Sino-Soviet tensions. The Sino-Soviet border conflict and the world-wide struggle for control of Communist parties make the Soviets highly susceptible [1 line of source text not declassified].
Soviet involvement in the Middle East. Because the Soviet presence in the Middle East entails many volatile factors, there will be opportunities for inducing strain between the Arabs and the Soviets.
Soviet relations with East Europe. The steady growth of nationalism in East Europe in the face of Soviet military intervention and economic exploitation makes this area a fertile ground for [less than 1 line of source text not declassified] operations to heighten tensions between the USSR and its vassal states.
Soviet/Cuban relations. Castro’s well-founded suspicion regarding Soviet maneuvers to dominate political and economic life in Cuba, possibly affecting Castro’s own future leadership, creates a situation that invites [less than 1 line of source text not declassified] manipulation.
Soviet domestic dissidence and economic stagnation. By fostering unrest among the Soviet intelligentsia it may be possible to create pressures inducing the Kremlin to curtail its foreign involvements in order to concentrate on critical domestic situations.
As we move ahead, I naturally expect to draw more heavily on proposals coming in from the field, supplementing what we have under way and what we can generate at the Headquarters end. Attachment No. 25 will give you a cross-section of plans now in the mill, many [Page 484] of which I hope to go ahead with as soon as possible. Attachment No. 36 offers ideas for possible action in the future. Most of these are still in the process of scrutiny and appraisal, but they give you a picture of our trend of thought.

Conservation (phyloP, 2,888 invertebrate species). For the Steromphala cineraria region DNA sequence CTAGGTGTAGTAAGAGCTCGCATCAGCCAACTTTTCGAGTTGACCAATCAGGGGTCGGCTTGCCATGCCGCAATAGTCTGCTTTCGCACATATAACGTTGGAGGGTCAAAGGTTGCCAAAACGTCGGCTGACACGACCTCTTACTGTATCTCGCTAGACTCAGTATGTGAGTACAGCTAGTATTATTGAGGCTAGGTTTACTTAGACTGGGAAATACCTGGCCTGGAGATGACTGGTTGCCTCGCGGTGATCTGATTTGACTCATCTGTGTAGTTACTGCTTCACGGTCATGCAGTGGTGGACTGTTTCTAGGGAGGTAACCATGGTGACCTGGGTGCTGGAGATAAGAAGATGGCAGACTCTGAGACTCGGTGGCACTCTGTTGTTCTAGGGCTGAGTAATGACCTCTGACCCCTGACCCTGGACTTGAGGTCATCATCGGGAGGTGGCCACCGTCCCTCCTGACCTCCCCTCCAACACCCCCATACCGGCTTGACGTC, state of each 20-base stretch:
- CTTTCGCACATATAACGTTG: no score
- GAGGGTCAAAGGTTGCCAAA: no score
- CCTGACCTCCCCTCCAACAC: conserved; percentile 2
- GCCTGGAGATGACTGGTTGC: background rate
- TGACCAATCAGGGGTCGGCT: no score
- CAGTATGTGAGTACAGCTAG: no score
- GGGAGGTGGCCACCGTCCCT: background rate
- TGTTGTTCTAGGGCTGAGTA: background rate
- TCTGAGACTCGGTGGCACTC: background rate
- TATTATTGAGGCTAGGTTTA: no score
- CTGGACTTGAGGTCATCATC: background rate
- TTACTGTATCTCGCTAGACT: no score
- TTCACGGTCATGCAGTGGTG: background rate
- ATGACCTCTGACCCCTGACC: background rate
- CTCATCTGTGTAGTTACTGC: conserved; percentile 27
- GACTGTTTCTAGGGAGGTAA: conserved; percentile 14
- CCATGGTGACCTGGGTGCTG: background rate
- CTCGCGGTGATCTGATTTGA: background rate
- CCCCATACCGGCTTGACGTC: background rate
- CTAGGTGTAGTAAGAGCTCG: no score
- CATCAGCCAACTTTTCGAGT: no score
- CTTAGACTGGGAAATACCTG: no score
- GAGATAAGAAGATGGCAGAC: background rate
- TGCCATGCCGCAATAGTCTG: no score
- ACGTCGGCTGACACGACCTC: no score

I will look forward to your initial reaction to this material and I will be happy to discuss any aspect of it at your convenience.7
Richard Helms 8
  1. Source: Central Intelligence Agency, Executive Registry Files, Job 80–R01284, Box 5, S–17.10, Tensions in USSR, 1970. Secret; Sensitive; Eyes Only. On June 16, Peter Jessup, staff member for the 303 Committee, informed Helms of the following: “General Haig requests that this office do the summary of the exploitation of tensions in the USSR and the bloc from now on. The first memorandum from Kissinger to higher authority was drafted by Commander [Jonathan] Howe. It seems perfectly reasonable that this should be done by the Chapin/Jessup/DePue axis, thereby reducing outside access to this material.” (National Security Council, Intelligence Files, Box 7, CIA/Exploitation of Tensions, 4/7/70–12/4/72)
  2. Not printed. (Ibid.)
  3. Monthly progress reports, using a similar format to this first report, were issued through 1972. Helms’ covering memoranda and the reports are ibid.
  4. Attached but not printed.
  5. Attached but not printed.
  6. Attached but not printed.
  7. At the bottom of the page is the handwritten comment, “P.S. Please return these papers for safe keeping. R.H.”
  8. Printed from a copy that indicates Helms signed the original.